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Three well-known cases were the bombing of the U. Embassy in Beirut on April 18, , which killed 63 people, and the separate bombings of the U. Marine barracks and the French military headquarters in Lebanon on October 23, , which killed U. Marines and 58 French paratroopers, respectively. The first instance, however, was the bombing of Israel's military headquarters in Tyre, in which people were killed.
Inspired by these suicide attacks in Lebanon and his closer ties with Iran and Hizballah, Abu Nidal launched "suicide squads" in his attacks against the Rome and Vienna airports in late December , in which an escape route was not planned. The world leaders in terrorist suicide attacks are not the Islamic fundamentalists, but the Tamils of Sri Lanka.
The LTTE's track record for suicide attacks is unrivaled. Its suicide commandos have blown up the prime ministers of two countries India and Sri Lanka , celebrities, at least one naval battleship, and have regularly used suicide to avoid capture as well as simply a means of protest. LTTE terrorists do not dare not to carry out their irrevocable orders to use their cyanide capsules if captured. No fewer than 35 LTTE operatives committed suicide to simply avoid being questioned by investigators in the wake of the Gandhi assassination.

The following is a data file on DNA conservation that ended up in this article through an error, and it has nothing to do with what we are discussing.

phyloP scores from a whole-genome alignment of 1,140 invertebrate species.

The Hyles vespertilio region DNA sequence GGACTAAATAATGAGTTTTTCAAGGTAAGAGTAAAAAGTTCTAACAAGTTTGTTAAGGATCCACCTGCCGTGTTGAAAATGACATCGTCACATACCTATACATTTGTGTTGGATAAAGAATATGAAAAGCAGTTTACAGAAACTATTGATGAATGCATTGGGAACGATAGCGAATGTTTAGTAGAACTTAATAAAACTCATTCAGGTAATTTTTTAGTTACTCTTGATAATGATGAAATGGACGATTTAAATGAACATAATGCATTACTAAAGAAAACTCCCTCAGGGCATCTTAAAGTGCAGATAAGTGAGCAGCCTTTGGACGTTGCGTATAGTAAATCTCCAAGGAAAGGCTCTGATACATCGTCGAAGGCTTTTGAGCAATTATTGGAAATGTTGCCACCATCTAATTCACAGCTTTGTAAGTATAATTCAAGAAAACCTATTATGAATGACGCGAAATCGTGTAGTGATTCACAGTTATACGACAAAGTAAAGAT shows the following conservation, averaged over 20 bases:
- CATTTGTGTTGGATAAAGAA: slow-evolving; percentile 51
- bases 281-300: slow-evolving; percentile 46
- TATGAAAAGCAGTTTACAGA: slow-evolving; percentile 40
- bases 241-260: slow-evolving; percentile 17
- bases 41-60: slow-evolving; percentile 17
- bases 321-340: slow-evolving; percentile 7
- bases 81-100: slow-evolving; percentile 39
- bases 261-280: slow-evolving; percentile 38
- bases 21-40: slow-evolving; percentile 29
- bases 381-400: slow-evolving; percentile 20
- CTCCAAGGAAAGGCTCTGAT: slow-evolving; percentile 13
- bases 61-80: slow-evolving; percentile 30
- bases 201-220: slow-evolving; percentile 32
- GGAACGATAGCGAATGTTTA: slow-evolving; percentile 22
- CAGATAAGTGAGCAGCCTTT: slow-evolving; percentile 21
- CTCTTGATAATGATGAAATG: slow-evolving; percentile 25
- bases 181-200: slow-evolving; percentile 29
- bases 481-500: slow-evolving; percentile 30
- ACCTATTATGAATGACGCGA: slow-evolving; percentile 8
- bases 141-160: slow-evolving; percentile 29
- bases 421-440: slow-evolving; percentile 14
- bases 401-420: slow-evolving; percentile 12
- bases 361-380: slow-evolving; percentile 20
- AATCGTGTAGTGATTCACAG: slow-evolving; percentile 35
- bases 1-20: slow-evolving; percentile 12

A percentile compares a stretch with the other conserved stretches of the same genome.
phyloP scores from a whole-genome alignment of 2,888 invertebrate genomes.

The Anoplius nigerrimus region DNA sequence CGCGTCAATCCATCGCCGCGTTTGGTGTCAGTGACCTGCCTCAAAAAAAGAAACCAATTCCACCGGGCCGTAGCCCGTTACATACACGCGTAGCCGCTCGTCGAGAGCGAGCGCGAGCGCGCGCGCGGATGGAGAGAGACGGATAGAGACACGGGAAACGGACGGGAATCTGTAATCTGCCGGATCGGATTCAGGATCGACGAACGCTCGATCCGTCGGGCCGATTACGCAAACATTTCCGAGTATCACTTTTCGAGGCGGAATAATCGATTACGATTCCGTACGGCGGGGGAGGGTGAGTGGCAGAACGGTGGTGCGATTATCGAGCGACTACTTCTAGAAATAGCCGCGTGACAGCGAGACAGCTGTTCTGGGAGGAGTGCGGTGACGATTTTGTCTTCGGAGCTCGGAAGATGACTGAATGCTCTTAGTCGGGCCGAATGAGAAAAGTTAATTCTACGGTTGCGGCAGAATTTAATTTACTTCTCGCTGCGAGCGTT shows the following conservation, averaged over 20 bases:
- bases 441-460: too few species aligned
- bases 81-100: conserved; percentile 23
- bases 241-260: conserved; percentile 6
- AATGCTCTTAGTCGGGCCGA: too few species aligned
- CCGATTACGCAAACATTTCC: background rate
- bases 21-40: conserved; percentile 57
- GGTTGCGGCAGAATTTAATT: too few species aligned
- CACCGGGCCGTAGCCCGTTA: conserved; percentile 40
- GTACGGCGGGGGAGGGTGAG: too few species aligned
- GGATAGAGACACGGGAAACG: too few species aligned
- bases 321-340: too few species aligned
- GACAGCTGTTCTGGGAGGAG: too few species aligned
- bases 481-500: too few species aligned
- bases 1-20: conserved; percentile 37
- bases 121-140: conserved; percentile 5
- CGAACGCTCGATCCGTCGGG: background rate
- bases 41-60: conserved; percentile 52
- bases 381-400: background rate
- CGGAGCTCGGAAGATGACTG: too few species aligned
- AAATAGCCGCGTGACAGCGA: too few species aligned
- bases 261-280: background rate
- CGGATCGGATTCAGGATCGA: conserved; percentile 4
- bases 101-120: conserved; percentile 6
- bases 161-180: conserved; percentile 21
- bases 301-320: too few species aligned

Attempting to be circumspect, investigators disguised themselves as doctors in order to question LTTE patients undergoing medical treatment, but, Vijay Karan writes about the LTTE patients, "Their reflexes indoctrinated to react even to the slightest suspicion, all of them instantly popped cyanide capsules. To Western observers, the acts of suicide terrorism by adherents of Islam and Hinduism may be attributable to fanaticism or mental illness or both.